This is not to say that we should not even think about this sort of question. On the contrary, we must ask these questions and discuss the various options. The inquiry is more important than the conclusion, and should be encouraged. Exodus: Gods and Kings helped me think about the Exodus in a new way. It invited new questions and new questions invite new discussions and new discussion invite new answers.

This is beauty. This is Torah. This is where we experience the beauty of Torah.

Edited by Elisheva AvitalHire her!

  • Dov Kramer
  • I like your take on the plagues – that Israel couldn’t imagine itself as free. Isn’t this how several Rabbis also interpret the wilderness – as a period of wooing for Israel by God?

    I think we also have to take into account the fact that the plagues are direct attacks on Egyptian deities. What’s at stake in the text is the battle of gods, So we might wonder the degree to which any of the Egyptians are truly innocent given their privileged status as people who build their culture on the backs of slaves. They all benefit from oppression.

    Now, that certainly cuts against our American sensibilities. And frankly as a nation built on the backs of slaves, we may be worried about the implications for us as well.

  • RAM500

    Even the Egyptian slaves relished having a higher status than the Jewish slaves in Egypt.

  • Holy Hyrax

    I just noticed this Shabbat that God only spares Israel at the fourth plague. Till then the Israelites also were suffering until the plague of animals.

    Also, I would love to lay out where exactly God hardens his heart and where Pharaoh hardens his own hart. It’s an issue of grammar. Sometimes in one verse it says Pharaoh made his heart “heavy” and then in the next it says God “hardened” it.

  • Jon Taub

    a] I thought “mistakes” was Deion Sanders, not Ray Lewis. You’re mixing up your Ravens. [And Sanders by most accounts has been a model citizen. Lewis–not so much.]

    b] Def a good Q. Def worth looking into. But: Rashi–kinda did? The other slaves and prisoners who were victims of Pharaonic tyranny rejoiced at Israel’s suffering and participated in their debasement, no? [11:5 or 12:29; I forget.] http://yeush.blogspot.com/2009/01/bo-schadenfreude.html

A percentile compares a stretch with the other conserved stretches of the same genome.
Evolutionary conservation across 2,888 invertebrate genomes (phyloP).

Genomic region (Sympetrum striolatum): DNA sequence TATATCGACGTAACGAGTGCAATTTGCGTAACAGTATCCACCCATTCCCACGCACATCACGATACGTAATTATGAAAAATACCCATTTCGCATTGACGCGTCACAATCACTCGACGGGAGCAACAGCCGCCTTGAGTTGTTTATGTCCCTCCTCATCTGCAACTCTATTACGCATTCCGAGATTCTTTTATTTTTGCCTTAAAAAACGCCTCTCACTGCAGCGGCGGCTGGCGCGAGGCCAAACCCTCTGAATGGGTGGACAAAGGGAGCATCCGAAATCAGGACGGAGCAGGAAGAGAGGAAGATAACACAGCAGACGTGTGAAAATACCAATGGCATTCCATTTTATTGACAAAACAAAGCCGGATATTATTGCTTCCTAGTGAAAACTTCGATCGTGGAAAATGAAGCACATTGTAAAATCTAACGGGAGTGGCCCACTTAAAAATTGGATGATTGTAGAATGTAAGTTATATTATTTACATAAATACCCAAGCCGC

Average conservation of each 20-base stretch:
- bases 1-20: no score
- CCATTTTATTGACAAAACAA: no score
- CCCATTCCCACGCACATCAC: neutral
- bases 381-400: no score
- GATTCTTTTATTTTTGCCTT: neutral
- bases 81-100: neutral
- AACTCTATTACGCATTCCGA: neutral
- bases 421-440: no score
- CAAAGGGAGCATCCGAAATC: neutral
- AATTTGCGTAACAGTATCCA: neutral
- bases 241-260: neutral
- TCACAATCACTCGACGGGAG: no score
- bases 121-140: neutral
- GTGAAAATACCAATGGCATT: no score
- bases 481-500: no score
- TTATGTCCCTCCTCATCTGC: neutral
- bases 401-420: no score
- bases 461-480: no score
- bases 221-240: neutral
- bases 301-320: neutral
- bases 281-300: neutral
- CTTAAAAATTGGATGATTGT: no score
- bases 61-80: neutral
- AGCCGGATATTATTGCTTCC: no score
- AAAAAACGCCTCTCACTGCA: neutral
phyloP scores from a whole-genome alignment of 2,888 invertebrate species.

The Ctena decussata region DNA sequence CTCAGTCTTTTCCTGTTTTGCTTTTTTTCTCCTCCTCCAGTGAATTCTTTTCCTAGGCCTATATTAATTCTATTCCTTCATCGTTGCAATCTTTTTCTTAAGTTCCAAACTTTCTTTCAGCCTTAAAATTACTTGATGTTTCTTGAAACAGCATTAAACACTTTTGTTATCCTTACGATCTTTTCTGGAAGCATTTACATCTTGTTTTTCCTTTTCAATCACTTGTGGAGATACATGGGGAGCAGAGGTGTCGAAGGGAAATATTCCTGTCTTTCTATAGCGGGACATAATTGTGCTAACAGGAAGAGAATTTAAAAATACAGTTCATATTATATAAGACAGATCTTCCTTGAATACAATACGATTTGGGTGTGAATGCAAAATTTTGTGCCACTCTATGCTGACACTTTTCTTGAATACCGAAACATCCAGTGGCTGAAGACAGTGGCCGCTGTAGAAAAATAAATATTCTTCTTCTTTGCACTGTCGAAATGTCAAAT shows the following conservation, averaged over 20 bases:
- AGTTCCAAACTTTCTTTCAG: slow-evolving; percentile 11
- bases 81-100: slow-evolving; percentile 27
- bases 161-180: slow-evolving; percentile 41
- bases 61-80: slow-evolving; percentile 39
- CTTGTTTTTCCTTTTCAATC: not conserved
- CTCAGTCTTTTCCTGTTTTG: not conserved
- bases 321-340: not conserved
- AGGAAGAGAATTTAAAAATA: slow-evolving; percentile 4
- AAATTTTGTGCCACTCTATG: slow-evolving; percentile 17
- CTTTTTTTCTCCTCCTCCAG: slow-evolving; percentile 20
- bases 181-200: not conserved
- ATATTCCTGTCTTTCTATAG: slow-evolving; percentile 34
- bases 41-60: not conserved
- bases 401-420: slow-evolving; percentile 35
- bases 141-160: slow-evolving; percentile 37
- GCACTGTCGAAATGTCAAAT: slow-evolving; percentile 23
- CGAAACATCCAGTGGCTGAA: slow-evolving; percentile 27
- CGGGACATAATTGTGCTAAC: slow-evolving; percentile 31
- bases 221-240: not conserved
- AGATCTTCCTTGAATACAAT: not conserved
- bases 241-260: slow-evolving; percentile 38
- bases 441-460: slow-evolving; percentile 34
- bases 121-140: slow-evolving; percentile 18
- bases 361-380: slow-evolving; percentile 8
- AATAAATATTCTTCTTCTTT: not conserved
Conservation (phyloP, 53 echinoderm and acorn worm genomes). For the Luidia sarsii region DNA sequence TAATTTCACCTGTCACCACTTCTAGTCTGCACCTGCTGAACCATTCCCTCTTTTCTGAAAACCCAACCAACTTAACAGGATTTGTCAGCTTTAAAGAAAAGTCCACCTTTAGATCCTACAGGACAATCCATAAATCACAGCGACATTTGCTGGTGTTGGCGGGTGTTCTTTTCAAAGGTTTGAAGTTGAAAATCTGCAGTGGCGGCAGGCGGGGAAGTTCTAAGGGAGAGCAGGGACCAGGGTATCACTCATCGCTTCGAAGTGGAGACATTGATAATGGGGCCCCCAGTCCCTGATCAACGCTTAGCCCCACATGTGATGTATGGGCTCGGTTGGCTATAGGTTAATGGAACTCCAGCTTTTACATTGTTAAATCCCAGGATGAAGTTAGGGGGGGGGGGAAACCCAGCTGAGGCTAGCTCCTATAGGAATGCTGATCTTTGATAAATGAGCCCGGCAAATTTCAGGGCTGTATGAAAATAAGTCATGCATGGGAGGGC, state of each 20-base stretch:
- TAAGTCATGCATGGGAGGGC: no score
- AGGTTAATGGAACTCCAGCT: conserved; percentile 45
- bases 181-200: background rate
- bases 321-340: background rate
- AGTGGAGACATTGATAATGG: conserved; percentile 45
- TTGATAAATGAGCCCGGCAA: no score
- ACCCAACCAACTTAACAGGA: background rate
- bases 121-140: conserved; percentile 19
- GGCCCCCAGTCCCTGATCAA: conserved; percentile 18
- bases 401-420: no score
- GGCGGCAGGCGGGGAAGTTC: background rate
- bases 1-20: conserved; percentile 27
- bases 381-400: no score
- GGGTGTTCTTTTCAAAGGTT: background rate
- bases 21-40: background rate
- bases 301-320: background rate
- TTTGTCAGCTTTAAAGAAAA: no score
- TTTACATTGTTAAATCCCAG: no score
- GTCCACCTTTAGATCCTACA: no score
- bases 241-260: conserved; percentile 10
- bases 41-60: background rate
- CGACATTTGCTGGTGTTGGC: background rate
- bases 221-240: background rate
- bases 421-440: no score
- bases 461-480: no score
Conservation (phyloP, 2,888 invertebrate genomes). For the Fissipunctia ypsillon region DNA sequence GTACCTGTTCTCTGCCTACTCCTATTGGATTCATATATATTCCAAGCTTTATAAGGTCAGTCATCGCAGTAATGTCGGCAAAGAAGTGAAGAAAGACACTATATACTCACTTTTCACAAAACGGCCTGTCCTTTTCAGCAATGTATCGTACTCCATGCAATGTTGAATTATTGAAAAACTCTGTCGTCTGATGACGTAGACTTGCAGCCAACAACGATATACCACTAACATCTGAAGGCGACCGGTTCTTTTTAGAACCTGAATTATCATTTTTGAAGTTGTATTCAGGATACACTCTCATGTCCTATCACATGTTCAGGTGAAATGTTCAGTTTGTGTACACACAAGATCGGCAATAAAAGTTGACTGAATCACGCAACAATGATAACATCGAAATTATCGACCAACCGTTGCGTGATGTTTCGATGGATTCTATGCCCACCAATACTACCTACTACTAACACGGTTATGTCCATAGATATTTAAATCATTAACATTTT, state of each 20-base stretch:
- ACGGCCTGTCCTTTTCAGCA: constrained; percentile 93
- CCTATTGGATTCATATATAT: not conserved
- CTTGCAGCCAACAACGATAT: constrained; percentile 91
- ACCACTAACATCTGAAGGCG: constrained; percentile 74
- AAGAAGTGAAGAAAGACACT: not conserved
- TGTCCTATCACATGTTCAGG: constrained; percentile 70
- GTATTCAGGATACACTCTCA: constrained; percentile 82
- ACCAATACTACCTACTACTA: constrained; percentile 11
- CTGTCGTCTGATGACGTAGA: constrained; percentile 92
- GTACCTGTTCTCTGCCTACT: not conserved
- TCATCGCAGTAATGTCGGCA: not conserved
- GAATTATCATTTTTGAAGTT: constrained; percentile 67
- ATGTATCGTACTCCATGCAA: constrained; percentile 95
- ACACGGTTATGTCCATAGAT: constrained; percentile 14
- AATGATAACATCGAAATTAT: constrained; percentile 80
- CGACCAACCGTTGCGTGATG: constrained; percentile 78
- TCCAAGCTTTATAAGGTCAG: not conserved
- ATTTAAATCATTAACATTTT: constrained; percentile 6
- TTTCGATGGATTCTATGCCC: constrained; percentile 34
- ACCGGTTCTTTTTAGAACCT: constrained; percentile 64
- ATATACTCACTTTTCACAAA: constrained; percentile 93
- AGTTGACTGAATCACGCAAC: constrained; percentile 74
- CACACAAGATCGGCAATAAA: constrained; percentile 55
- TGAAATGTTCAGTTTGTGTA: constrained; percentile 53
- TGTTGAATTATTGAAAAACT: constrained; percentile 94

• Jon Taub

    a] I stand half-corrected. Sanders was talking about a different–ahem–“inyan”, but I guess elu v’elu applies to the Ravens: http://cnsnews.com/news/article/michael-w-chapman/nfl-great-deion-sanders-michael-sam-gay-could-be-choice-god-i-know

    b] 1 and 4 might be mutually exclusive: if collective punishment is moral, you don’t have to get creative with what the sins “might have” been; 1 and 3 might be mutually exclusive: if everyone sinned, you don’t have to get creative with what the sins “might have” been; 3 and 4 might be mutually exclusive: if everyone sinned, collective punishment is beside the point. [Now you can see why you went to law school and I never broke the mid-150’s on LSAT practices. [Ir>]-regardless [oops]…]

    c] There is a plethora of other Biblical evidence about Egyptian enmity toward the Jews, specifically: their segregationist attitude in Miketz 43:32, and the Gemara [you’ll find it faster than me] where the “yarei lidvar Hash-m” hung around long enough to actually join Pharaoh’s rechev at the Yam Suf [and subsequently drowned]. So the not-so-latent eliminationist attitude towards Bnei Yisrael is evident in many places in the narrative. Now, that may precisely be your point about “getting creative”–but is it really? I mean–maybe Egypt’s Culture Ministry actually is afraid of what pshat really is?: http://www.theguardian.com/film/2014/dec/26/egypt-bans-hollywood-exodus-christian-bale

  • yeshivaguy

    I like your bit about the slave mentality, but I find it difficult to accept that the plagues were not supposed to be a punishment for the Egyptians. There are some explicit פסוקים that call it a punishment. I am more inclined to believe what you say at the end – and in fact it does not bother me in the slightest that God dealt with the Egyptians based on their own ideas of morality, as opposed to the modern concept of morality. Perhaps this is another dimension of מדה כנגד מדה.

  • Yochanan

    4. Some argue that collective punishment is moral. Handwringing over death to Egyptians is a corrupt symptom of modernity and we need not think twice about innocent victims. There’s no problem here in the first place. I call this the Old-School Morality approach.“Woe to the wicked person. Woe to his neighbor.”

    Is saying only part of Hallel because of the drowning Egyptians a “corrupt symptom of modernity”?

    Did some reform congregation make up the custom of taking wine out your cup when mentioning the plagues during the Seder?

    • Kenneth Perkins

      Are Hallel bedillug and pouring out wine based on discomfort with *collective* punishment?

  • Emile Zola

    You do realize that this question is one that has already been dealt with by the rishonim (Rambam, Ramban). To anyone familiar with the literature it shouldn’t take a movie to raise this question.

    • The movie only made the question much more visceral. In the text of the Bible story we have no sympathy for the Egyptians but in the movie we do.

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  • Truth

    Well live in a world which innocent people like us will always be Punished to the very end. Go figure.

  • Jimmy

    The bible tells us why G-d punished the Egyptians in Exodus 11:9
    The Lord had said to Moses, “Pharaoh will refuse to listen to you—so that my wonders may be multiplied in Egypt.”
    Evil as these punishments were, there is far worse in the same story. G-d hardened Pharaoh’s heart. For me, the jig is up with this sentence, the entire Bible negated.